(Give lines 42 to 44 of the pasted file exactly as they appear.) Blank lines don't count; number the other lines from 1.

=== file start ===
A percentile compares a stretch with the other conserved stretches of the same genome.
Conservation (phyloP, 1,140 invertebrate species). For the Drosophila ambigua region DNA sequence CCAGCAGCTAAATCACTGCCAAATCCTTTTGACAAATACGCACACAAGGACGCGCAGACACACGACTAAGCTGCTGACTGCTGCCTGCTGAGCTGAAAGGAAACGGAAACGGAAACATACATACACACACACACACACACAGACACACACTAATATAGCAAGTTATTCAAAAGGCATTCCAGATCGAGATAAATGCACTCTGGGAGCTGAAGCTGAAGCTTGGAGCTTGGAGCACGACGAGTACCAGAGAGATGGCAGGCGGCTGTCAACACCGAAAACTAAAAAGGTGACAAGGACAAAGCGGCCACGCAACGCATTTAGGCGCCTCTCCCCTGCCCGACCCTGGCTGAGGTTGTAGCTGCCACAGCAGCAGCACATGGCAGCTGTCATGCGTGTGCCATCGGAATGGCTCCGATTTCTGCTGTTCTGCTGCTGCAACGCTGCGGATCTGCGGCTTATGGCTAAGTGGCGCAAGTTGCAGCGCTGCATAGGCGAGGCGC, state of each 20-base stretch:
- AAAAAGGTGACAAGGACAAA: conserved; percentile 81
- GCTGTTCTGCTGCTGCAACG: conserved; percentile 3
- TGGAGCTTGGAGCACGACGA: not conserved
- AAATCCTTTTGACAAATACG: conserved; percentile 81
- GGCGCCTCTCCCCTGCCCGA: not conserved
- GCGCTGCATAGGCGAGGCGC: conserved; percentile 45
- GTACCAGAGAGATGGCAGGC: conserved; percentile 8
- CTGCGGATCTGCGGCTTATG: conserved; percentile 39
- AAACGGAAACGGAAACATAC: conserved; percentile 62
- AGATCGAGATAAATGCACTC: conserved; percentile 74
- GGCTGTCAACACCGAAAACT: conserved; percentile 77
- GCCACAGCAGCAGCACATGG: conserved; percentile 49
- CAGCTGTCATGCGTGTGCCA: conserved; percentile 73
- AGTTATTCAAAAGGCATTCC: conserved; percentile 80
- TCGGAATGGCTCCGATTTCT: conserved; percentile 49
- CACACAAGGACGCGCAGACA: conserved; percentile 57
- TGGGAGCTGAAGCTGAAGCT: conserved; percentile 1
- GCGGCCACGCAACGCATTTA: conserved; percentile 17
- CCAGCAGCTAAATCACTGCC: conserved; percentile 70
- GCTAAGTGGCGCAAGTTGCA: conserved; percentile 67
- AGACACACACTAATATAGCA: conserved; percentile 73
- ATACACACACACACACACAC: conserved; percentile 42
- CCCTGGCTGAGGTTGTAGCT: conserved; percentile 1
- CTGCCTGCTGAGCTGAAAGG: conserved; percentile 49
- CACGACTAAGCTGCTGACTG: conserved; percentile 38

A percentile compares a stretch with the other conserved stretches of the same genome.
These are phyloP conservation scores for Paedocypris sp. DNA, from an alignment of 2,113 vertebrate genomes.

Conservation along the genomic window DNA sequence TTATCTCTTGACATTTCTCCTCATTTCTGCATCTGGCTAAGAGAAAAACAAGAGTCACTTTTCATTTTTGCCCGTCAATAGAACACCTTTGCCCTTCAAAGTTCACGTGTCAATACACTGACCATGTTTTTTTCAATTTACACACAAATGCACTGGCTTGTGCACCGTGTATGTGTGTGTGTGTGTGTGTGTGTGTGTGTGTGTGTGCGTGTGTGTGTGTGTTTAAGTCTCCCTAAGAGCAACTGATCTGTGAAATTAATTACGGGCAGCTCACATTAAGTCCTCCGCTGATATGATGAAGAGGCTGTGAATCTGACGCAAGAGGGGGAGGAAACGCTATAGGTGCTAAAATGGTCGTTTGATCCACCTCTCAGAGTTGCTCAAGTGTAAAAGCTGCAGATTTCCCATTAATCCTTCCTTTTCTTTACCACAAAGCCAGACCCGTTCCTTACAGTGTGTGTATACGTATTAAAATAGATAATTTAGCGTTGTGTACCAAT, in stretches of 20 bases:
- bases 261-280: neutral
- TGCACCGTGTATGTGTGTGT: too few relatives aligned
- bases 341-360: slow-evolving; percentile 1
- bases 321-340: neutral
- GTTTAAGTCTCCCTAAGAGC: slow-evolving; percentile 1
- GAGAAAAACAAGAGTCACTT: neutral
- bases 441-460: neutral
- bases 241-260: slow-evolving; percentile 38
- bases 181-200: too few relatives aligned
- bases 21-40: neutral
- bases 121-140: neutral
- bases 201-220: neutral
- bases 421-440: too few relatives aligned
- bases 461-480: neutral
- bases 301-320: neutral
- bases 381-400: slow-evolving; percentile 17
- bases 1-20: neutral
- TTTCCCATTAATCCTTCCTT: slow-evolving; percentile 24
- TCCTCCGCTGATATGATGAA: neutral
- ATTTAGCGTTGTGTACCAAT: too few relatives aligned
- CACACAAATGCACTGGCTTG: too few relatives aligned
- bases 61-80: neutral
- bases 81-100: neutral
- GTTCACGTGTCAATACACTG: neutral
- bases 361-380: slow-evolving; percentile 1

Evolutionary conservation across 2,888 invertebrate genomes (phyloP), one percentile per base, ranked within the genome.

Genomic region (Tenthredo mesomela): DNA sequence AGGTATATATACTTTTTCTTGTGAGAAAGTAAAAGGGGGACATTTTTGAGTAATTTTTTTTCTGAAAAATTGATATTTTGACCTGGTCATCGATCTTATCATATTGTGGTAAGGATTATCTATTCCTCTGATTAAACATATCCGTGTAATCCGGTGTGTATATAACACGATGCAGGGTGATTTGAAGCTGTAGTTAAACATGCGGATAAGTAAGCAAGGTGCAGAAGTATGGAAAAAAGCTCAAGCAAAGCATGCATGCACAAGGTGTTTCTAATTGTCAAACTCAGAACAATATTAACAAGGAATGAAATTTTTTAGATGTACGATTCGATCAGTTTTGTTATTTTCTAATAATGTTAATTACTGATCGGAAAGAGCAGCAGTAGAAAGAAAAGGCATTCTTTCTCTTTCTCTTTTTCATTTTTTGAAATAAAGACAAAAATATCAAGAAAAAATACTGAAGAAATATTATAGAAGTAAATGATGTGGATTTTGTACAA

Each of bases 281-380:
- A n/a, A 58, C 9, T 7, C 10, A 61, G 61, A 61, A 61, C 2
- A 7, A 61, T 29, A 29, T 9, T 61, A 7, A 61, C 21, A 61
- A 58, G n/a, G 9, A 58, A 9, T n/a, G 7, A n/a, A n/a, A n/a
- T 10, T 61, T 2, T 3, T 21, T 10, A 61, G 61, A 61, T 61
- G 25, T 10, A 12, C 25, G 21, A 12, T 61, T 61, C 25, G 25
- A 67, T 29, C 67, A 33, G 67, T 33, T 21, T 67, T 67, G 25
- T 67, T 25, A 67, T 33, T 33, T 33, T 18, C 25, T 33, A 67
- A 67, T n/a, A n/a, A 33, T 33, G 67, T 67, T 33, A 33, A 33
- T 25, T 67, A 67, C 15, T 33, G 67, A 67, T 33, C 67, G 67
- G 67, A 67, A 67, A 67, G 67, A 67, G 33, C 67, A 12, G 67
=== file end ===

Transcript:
- bases 201-220: neutral
- bases 421-440: too few relatives aligned
- bases 461-480: neutral